Why make K5 a republic? K5 is and should remain a pure democracy. That
is it's strength!!! K5 is a reaction to the /. republic remember? You
want to go to war with the K5ers, you want to minimize and suppress
their full participation as equal (and deserving to be equal) members
and creators of the K5 experience.
First, neither Slashdot nor K5 are a democracy or a republic. They're
collaborative content engines. /. happend to pick a particularly broken
collaborative rating scheme. It worked fairly well with 40 moderators,
passibly with 400, but didn't scale beyond that. K5 is principally the
same fundamental weblog with a different moderation scheme, no filtering
mechanism, and a few different viewing options.
The Spam and Troll selections will be abused by trollers using throw
away accounts. I suppose since you're going to suppress participation
by using karma this could be controlled.
I'm unable to fully express my intense (but entirely reasonable)
dislike for karma weighting the vote process. I posted a comment that
was rated a three and in the post I asked a question. The post was
worth a three. Another user posted a short reply with a valuable link,
that post was rated a four, but really worth a two or perhaps a generous
three (the link was to a mildly anti-Linux statement). I replied to that
post with little more than a link to a related less anti-Linux page,
and it got a 5 rating, worth maybe a one at best.
You've got two conflicting thought lines going in this little ramble
of yours. The first is that the individual matters, and that the
sanctity of the individual's thought process isn't to be violated. The
other is that there are all these other individuals out there
who abuse and troll the system, or who grant inappropriate scores
to posts. So which is it -- do individuals get it or don't they?
Or do you want a democracy of good democrats only?
There are some people who are good at identifying submissions,
there are some people who aren't. There are some people who are good
at creating good submissions, at editing, at commenting -- and those
who can't. Karma, mojo, juju, whatever you want to call it, is based
on a couple of basic assumptions:
- People have different skill levels.
- There's a rough association between certain skills. For
example, writing good comments, and good editing skills.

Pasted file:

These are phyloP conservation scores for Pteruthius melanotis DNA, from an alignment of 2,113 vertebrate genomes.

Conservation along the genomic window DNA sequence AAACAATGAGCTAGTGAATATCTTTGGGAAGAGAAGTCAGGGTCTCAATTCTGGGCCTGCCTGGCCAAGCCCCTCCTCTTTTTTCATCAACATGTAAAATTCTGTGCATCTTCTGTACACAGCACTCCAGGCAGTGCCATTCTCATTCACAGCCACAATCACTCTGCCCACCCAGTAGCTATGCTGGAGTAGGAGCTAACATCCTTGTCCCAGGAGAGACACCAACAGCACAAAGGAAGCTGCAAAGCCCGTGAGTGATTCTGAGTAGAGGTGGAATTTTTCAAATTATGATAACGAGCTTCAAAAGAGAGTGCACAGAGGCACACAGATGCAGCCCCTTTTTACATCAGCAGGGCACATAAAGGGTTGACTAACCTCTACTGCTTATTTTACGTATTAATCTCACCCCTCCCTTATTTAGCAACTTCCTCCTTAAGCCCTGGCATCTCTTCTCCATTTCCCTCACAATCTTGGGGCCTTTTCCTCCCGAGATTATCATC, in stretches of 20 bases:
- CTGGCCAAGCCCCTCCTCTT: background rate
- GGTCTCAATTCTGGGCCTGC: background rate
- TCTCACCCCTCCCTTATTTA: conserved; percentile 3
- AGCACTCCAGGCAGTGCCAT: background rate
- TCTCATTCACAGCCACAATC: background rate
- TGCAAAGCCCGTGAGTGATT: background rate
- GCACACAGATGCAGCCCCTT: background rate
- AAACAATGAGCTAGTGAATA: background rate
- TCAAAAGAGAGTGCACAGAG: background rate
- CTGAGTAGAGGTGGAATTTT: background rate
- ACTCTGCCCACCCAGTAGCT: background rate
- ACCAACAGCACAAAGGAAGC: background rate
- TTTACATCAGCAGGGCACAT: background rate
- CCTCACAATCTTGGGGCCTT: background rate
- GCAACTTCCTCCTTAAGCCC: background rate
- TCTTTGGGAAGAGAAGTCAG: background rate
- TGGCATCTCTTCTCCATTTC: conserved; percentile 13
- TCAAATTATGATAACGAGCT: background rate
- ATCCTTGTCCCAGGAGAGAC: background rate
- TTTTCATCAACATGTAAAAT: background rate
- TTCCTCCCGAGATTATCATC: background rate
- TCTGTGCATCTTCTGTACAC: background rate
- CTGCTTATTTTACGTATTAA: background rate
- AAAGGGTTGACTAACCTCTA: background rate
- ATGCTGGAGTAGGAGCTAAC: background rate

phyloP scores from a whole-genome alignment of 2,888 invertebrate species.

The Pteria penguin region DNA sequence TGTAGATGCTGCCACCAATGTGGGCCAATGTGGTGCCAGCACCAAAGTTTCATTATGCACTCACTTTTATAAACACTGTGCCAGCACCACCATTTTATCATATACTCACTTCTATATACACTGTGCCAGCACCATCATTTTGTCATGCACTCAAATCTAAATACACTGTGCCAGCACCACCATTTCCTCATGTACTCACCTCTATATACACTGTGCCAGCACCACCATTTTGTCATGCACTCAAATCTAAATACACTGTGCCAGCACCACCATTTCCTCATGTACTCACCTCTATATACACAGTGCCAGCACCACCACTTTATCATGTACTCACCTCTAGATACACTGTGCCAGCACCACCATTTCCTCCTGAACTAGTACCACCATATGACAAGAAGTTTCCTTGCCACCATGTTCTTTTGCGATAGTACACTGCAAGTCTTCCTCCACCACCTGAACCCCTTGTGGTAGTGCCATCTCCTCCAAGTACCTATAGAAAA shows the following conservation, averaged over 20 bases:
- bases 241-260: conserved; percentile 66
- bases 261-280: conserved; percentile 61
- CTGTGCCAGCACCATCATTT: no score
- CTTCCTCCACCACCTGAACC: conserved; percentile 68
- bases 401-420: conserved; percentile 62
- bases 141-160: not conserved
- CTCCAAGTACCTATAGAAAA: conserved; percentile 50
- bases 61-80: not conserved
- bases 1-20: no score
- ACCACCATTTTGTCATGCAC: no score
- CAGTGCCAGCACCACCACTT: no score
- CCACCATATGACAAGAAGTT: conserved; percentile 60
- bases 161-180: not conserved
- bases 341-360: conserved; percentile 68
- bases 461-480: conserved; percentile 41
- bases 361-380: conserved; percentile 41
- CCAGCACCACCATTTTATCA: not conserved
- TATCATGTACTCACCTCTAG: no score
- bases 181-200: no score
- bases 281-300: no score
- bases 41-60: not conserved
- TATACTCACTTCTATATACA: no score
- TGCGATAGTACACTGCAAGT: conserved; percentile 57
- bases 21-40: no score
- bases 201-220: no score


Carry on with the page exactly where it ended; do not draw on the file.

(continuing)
- If you can come up with a good way for evaluating
ability, with emphasis toward recent trends, and
with a bounded valuation (eg: 1-10, 0-2, 1-5, etc.),
and you work out a way to actually apply this value to
things such as comments, comment moderations, and submission
moderations, you might have something useful.
Your concerns appear to be these :
- Trolls/spammers could abuse the troll/spam controls to rig the
- Comment moderation could "permanently" reduce a poster's karma
to some ungodly low level (actually made here by CodeWright, but I see the same sentiment here).
- People don't moderate posts (yours or others) the way you think
Let's ditch the word "karma" for a moment and coin "persistant
consequence metric", or PCM. "Persistant" (but not permanent) -- the
tool causes actions to play out over a period of time. "Consequence" --
the tool is reflective of past actions. "Metric" -- the tool attempts
to provide a useful measure. These exist all around us -- personal
reputations, grades, workplace evaluations, salary, insurance ratings,
credit risk. You name it.
The specific intent is to address your concerns -- that trolls and
spammers can't abuse the system, and that those who do contribute
meaningfully can have their input reflected. This is very similar to
the concept used by the Google
search engine, which uses both links and linking-page importance to rank
I'm also against hattig's 'open source' editing. Remember, we have
commenting folks! Commenting is for expressing new ideas, adding new
knowledge, disagreements, and corrections.
...and editing is for coming up with something worthwhile to comment
on. The idea of the edit process isn't to comment on and annotate an
article, it's to improve the quality of the article. I'm currently
looking at the Gerald Dwyer story (FRB economist paper on free software)
in the submit queue. The paper is actually (to my econ-biased background)
worthy of a story, though the writeup could use some help. It's had
over 110 votes, and appears near the posting threshold, but has been
sitting in queue for a while.
 Incidentally, spun off of InfoWorld's forums by the user
"community" after several years of editorial abuse (though the
columnists were largely good), and a really bad forums software
choice by IWE. A case of "community" up and walking away.
 Pity, as I seem to revel in it.
 ...and please do me the favor of ignoring the fact that I'm
trying to browbeat you into submission....
 Discussion, examples, and quotations on group decisionmaking
behavior drawn from Scott Plous, The Psychology of Judgement and
Decision Making, McGraw Hill, New York, © 1993, ISBN
0-07-050477-6. Particularly Chapter 18, "Group Judgements and
Decisions", pp 205ff, discussion the work of Janet Sniezek, Becky Henry,
and Gayle Hill. This book is very interesting reading and very highly
recommended. Decisionmaking traps, including groupthink, are also
 Note that I've posted
asking for other feedback on how specifically the Slashdot karma system
Karsten M. Self
SCO -- backgrounder on Caldera/SCO vs IBM
Support the EFF!!
There is no K5 cabal.
[ Parent ]